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Minnesota’s medical-device companies nervously eye D.C. ‘health-care reform’

Health-care reform is a perennial issue in Washington, where elected candidates routinely arrive with sweeping ideas about how to change the way hospitals and insurers care for — and bill — patients.

Health-care reform is a perennial issue in Washington, where elected candidates routinely arrive with sweeping ideas about how to change the way hospitals and insurers care for — and bill — patients.

Usually, not a whole lot happens once they’re in office. But this time around could be different, and the decisions newly elected and appointed leaders make may have significant implications for Minnesota’s many medical-device companies, which count on the government to approve their  products and, in  many cases, reimburse them for their use.

“It’s clear there is an enormous new energy in Washington, particularly related to health care,” said Edward Dougherty, senior vice president with Washington-based B & D Consulting, which specializes in medical technology.

Dougherty spoke Tuesday to several dozen employees from Twin Cities medical device and life science companies at a St. Louis Park event put on by LifeScience Alley, a nonprofit industry group.

The momentum following this year’s election is different from past transitions, Dougherty said. The early, reform-minded appointments by President-Elect Barack Obama signal a “thematic shift” for health care, and the strong Democratic majority, along with the global financial crisis, creates “a perfect storm” for reform, he believes.

Medical-device companies should be planning now for how they can play a proactive role in shaping and responding to new health-care policies coming out of Washington, Dougherty said.

The big ideas, themes and directions are already emerging, even if details remain sparse, Dougherty said.

Although some in the industry worry reform will mean costly and onerous new regulations, Dougherty said the changes are likely to bring both challenges and opportunities.

Among the incoming leadership’s top health-care priorities will be expanding access to care and treatment, Dougherty said. And those officials will be less shy about using direct government involvement to achieve that goal.

A couple of possibilities for increasing access to health care include expanding eligibility or allowing individual buy-ins for Medicare and SCHIP, the federal government’s program for insuring low-income children.

The industry can expect an increased emphasis on preventive care and solutions that deliver long-term value, Dougherty said. This includes wellness programs and chronic-disease management.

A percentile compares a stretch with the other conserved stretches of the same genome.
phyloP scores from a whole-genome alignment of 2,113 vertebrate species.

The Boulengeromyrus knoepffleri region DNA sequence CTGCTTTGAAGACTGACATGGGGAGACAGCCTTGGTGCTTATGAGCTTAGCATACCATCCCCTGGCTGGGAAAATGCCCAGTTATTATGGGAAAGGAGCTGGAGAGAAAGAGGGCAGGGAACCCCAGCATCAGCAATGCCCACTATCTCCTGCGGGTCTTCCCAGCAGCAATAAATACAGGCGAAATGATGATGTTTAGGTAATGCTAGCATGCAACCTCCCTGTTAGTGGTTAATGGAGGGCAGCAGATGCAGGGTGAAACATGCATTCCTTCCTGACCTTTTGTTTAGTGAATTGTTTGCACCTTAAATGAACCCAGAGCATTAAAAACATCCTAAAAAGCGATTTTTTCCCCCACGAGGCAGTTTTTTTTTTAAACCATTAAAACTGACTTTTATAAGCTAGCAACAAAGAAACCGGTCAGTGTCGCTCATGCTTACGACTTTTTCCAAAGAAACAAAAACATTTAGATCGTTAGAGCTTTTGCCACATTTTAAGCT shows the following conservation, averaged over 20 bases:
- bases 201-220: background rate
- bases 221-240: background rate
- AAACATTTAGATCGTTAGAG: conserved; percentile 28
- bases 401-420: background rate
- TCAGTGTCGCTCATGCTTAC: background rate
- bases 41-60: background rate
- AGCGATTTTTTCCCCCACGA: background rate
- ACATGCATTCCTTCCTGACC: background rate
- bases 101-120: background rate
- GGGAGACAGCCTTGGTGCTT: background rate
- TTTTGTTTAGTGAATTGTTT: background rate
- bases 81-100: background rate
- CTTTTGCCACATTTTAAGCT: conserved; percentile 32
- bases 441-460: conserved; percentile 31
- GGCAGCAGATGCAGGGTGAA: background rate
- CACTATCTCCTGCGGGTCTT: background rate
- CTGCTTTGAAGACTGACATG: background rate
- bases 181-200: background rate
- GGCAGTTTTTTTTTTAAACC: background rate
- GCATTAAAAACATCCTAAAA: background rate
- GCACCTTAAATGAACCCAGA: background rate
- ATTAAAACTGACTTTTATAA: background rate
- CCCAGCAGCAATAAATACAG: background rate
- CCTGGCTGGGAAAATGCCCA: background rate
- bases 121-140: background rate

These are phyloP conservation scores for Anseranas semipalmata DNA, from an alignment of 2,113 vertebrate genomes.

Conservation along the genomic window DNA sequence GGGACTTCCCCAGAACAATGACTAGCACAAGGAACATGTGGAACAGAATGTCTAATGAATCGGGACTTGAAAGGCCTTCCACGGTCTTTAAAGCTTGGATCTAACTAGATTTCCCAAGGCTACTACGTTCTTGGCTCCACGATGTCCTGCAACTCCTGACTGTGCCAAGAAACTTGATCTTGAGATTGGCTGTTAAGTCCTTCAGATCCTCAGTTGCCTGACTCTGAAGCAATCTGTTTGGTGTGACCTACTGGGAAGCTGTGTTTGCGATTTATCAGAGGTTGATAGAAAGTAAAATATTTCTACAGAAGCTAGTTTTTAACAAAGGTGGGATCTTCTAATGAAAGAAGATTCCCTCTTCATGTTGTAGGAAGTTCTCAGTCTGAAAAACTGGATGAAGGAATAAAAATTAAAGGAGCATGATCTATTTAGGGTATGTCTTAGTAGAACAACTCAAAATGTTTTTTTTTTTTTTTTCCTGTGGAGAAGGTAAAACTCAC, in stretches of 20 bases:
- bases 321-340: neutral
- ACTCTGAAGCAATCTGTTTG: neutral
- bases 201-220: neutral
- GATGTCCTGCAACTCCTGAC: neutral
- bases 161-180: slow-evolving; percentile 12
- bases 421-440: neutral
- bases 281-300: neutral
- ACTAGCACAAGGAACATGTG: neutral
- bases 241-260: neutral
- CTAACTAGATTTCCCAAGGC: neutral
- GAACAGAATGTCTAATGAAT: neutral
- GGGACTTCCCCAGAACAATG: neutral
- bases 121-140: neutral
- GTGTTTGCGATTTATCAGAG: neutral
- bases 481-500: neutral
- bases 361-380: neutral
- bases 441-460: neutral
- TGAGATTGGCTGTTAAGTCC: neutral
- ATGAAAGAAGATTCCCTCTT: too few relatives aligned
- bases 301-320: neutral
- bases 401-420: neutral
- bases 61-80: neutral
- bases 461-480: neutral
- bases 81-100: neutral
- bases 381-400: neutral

And look for more regulatory scrutiny to ensure products are safe, effective — and cost-effective, Dougherty said. Device makers should assume their existing evidence procedures will be insufficient.

One of the surest bets under the new administration is the creation of a “comparative effectiveness institute,” which would objectively evaluate new devices and treatments and compare them with other alternatives.

Dougherty said device makers are generally OK with the idea of an office that would compare clinical data, but what keeps executives up at night is the possibility that the institute would include price comparisons.

The institute’s evaluations could be used to shape reimbursement rates and policies for such government programs as Medicare, and those decisions are sometimes echoed by private insurers.

“In this kind of thing, the devil is in the details,” Dougherty said, and those details don’t exist yet.

All of these goals only will be possible to achieve if government can successfully rein in costs, he said. There’ll be attention to cutting waste and fraud, as well as making sure that new innovations add value.

There’s potential opportunity for medical devices that help reduce hospital stays, for example, as well as for innovations that help patients manage chronic diseases.

Makers of high-cost, high-volume devices can expect some pushback, along with those that can’t sufficiently differentiate themselves from other products, Dougherty said.

Minnesota has no elected officials who are deeply involved in the key committees related to health care, he said. Medical device companies should strategize about where its strengths are as constituents.

His advice includes networking with other stakeholders, staying aware of key committee agendas and proposed rules, submitting public comments and participating in industry groups like LifeScience Alley.

Dr. Larry Kuusisto, vice president of education for LifeScience Alley, said the event’s timing turned out to be “exceptional.” When it was scheduled for a week after Thanksgiving, few would have guessed that by then the president-elect already would have made key appointments.

The transition is moving much faster than usual, he said, giving device companies lots to ponder already.

Said Kuusisto: “The urgency of change and the thoughtful approach to the transition is hopeful.”